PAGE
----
Thursday's New York Times led with the congressional hearings into the Obama administration's response to the terrorist attack on Benghazi, Libya on the anniversary of September 11 that left four Americans dead: "Envoy Testifies Libya Questions Led To Demotion," reported by the team of Scott Shane, Jeremy Peters, and Eric Schmitt. But the paper still treated it as a partisan game of gotcha in an online symposium titled "Serious Investigations, or Partisan Ploys?"
A veteran diplomat gave a riveting minute-by-minute account on Wednesday of the lethal terrorist attack in Benghazi, Libya, last Sept. 11 and described its contentious aftermath at a charged Congressional hearing that reflected the weighty political stakes perceived by both parties.
But within days, Mr. Hicks said, after raising questions about the account of what had happened in Benghazi offered in television interviews by Susan E. Rice, the United Nations ambassador, he felt a distinct chill from State Department superiors. “The sense I got was that I needed to stop the line of questioning,” said Mr. Hicks, who has been a Foreign Service officer for 22 years.
He was soon given a scathing review of his management style, he said, and was later “effectively demoted” to desk officer at headquarters, in what he believes was retaliation for speaking up.
The Times offered up some mild political criticism of the Obama administration, while suggesting the hearing had become a "political spectacle." The paper also noted U.N. Ambassador Susan Rice's infamous appearance on the Sunday talk shows days after the attack, falsely blaming an anti-Muslim video on YouTube for the attacks. Hicks' response: “I was stunned. My jaw dropped and I was embarrassed.” And there were diplomatic repercussions as well:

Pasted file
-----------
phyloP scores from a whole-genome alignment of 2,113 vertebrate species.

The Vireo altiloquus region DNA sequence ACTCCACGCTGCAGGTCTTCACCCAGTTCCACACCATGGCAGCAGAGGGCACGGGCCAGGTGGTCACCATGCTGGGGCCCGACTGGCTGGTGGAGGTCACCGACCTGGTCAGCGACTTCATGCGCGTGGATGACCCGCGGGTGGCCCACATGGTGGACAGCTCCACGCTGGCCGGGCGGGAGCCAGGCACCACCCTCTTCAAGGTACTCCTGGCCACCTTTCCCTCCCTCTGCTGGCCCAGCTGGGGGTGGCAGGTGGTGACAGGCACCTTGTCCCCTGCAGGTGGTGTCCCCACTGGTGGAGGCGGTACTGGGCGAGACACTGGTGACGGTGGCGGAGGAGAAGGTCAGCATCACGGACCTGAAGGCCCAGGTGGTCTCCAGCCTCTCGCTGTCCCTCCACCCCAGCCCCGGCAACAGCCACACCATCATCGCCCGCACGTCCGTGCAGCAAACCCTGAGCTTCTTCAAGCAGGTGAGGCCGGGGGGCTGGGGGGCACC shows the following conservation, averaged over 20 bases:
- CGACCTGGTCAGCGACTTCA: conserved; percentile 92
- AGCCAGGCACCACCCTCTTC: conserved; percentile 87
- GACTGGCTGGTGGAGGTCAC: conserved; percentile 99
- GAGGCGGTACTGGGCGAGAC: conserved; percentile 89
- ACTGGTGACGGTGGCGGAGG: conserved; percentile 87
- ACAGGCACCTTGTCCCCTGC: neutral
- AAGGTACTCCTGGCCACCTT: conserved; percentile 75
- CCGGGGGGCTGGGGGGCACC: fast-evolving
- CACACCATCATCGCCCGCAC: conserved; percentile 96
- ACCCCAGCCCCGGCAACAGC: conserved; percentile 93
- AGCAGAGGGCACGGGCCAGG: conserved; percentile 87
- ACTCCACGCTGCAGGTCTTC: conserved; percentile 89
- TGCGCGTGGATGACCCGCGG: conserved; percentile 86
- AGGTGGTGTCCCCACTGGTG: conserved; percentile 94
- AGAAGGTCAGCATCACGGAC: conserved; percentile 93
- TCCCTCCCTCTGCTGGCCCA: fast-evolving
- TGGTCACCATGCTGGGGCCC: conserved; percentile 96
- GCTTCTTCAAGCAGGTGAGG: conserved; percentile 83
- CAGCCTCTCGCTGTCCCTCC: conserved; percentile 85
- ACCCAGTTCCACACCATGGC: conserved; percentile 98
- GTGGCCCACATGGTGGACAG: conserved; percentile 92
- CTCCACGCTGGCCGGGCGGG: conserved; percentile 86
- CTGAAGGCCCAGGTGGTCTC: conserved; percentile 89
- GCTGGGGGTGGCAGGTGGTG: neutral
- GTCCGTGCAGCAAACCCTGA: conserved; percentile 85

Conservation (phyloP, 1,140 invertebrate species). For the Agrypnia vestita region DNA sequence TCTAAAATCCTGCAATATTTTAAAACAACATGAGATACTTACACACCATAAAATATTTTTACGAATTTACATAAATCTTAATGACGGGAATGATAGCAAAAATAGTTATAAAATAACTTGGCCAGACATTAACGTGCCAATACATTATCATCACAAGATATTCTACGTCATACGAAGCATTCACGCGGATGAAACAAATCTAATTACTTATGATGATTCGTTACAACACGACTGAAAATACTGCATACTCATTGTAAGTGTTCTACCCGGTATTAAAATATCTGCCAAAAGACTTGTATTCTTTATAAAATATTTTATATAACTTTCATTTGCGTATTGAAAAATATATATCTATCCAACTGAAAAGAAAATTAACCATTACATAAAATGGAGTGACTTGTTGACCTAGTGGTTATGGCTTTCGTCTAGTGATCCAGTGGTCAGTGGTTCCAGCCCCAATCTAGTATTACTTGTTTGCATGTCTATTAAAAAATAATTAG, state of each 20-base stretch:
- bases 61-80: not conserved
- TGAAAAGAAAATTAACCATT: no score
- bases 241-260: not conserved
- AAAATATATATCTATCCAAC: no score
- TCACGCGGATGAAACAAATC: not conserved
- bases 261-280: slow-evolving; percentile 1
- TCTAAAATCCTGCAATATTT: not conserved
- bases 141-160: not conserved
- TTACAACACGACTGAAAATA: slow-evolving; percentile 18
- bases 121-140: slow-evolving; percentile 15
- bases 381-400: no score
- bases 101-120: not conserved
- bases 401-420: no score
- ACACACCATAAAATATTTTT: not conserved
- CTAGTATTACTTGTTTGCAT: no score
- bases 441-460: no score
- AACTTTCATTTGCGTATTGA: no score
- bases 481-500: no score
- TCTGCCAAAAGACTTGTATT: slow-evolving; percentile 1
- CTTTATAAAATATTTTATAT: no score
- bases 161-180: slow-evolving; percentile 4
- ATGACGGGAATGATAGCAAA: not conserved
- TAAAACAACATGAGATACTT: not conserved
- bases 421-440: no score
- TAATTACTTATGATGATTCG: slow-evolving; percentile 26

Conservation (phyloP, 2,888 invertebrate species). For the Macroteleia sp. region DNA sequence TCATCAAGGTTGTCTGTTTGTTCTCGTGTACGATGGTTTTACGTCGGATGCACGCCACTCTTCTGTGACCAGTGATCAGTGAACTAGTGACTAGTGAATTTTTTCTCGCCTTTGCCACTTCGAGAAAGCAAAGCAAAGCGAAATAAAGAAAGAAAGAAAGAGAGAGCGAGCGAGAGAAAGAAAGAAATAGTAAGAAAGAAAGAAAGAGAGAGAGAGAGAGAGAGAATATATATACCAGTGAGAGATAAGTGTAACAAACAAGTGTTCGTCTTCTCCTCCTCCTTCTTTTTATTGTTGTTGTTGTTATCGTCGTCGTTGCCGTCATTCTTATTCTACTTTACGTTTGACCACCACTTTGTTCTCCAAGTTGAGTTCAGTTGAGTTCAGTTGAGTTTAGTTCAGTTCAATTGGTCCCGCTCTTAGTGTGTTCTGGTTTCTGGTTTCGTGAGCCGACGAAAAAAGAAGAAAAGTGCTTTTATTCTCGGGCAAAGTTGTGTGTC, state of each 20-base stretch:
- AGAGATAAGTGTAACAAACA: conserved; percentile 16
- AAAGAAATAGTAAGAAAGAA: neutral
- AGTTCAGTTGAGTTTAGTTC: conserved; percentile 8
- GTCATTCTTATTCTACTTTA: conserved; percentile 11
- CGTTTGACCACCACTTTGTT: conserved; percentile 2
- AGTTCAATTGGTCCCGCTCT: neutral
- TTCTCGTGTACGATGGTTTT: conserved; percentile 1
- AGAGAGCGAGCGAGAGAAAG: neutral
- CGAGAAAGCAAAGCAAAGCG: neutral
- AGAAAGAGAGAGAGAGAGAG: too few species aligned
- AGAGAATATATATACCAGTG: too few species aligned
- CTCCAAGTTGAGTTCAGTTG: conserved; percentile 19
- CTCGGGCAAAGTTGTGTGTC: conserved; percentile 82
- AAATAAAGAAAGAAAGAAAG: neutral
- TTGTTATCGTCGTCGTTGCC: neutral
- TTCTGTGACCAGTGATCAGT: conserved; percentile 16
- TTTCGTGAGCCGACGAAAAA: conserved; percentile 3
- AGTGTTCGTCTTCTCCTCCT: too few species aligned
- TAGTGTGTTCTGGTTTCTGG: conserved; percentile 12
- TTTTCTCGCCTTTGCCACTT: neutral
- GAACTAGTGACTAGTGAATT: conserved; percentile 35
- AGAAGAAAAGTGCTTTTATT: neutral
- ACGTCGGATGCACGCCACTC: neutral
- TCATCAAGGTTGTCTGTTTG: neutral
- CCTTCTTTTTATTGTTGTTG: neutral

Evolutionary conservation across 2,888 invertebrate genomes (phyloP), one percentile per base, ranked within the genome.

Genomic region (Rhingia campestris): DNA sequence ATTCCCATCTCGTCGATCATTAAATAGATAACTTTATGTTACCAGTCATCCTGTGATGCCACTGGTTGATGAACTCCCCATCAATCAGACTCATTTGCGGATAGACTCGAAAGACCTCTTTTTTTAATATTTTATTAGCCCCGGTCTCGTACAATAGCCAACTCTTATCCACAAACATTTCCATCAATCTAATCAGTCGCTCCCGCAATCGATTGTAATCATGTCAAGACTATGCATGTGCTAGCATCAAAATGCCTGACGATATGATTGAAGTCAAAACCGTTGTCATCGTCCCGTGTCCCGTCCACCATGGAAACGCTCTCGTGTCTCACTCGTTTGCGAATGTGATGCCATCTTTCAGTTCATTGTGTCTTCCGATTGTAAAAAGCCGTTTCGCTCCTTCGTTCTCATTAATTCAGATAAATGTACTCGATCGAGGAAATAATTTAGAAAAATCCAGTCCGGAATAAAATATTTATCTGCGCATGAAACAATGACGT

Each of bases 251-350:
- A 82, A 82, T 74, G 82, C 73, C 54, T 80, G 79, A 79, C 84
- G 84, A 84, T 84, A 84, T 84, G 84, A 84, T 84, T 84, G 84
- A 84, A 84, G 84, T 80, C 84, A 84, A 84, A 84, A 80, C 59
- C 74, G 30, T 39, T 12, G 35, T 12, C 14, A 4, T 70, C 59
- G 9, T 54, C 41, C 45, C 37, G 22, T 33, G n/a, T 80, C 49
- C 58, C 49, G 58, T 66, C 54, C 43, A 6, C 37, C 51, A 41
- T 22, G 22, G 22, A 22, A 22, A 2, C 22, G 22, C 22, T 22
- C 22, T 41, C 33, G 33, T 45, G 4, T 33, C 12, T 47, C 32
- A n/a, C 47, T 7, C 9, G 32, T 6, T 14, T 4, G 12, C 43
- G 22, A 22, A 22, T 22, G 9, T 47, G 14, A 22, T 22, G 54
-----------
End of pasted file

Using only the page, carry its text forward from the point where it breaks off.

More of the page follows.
[Rice's] remarks angered the president of Libya’s National Assembly, Mohamed Magariaf, who had said on one of the Sunday shows that the attack was the “preplanned” act of militants, including some from Al Qaeda, Mr. Hicks said. He asserted that Mr. Magariaf’s fury at being undercut caused Libyan officials to drag their feet on cooperating with F.B.I. investigators. A State Department official said the delays were caused by security concerns in Benghazi.
Mr. Hicks offered an unbecoming view of political supervision and intimidation inside the Obama administration. When Representative Jason Chaffetz, Republican of Utah, visited Libya after the attack, Mr. Hicks said his bosses told him not to talk to the congressman. When he did anyway, and a State Department lawyer was excluded from one meeting because he lacked the necessary security clearance, Mr. Hicks said he received an angry phone call from Mrs. Clinton’s chief of staff, Cheryl Mills.
The hearing became a political spectacle well before the committee’s chairman, Representative Darrell Issa, Republican of California, gaveled it to order. Republicans had promised damning revelations that could ultimately undo the Obama presidency. “Every bit as damaging as Watergate,” Senator Lindsey Graham of South Carolina said this week.
Congressional Republicans have threatened to hold additional hearings and subpoena witnesses, including Mrs. Clinton and Ms. Rice, and Democrats see a partisan fishing expedition.
Feeding into that explanation, comforting to Obama fans, was the paper's latest online "Room for Debate" symposium, featuring contributors from all parts of the political spectrum to weigh in on the question, "Serious Investigations, or Partisan Ploys?" The introduction posed the question: Have Congressional hearings become mere political devices?" Only when they make the Obama White House look bad.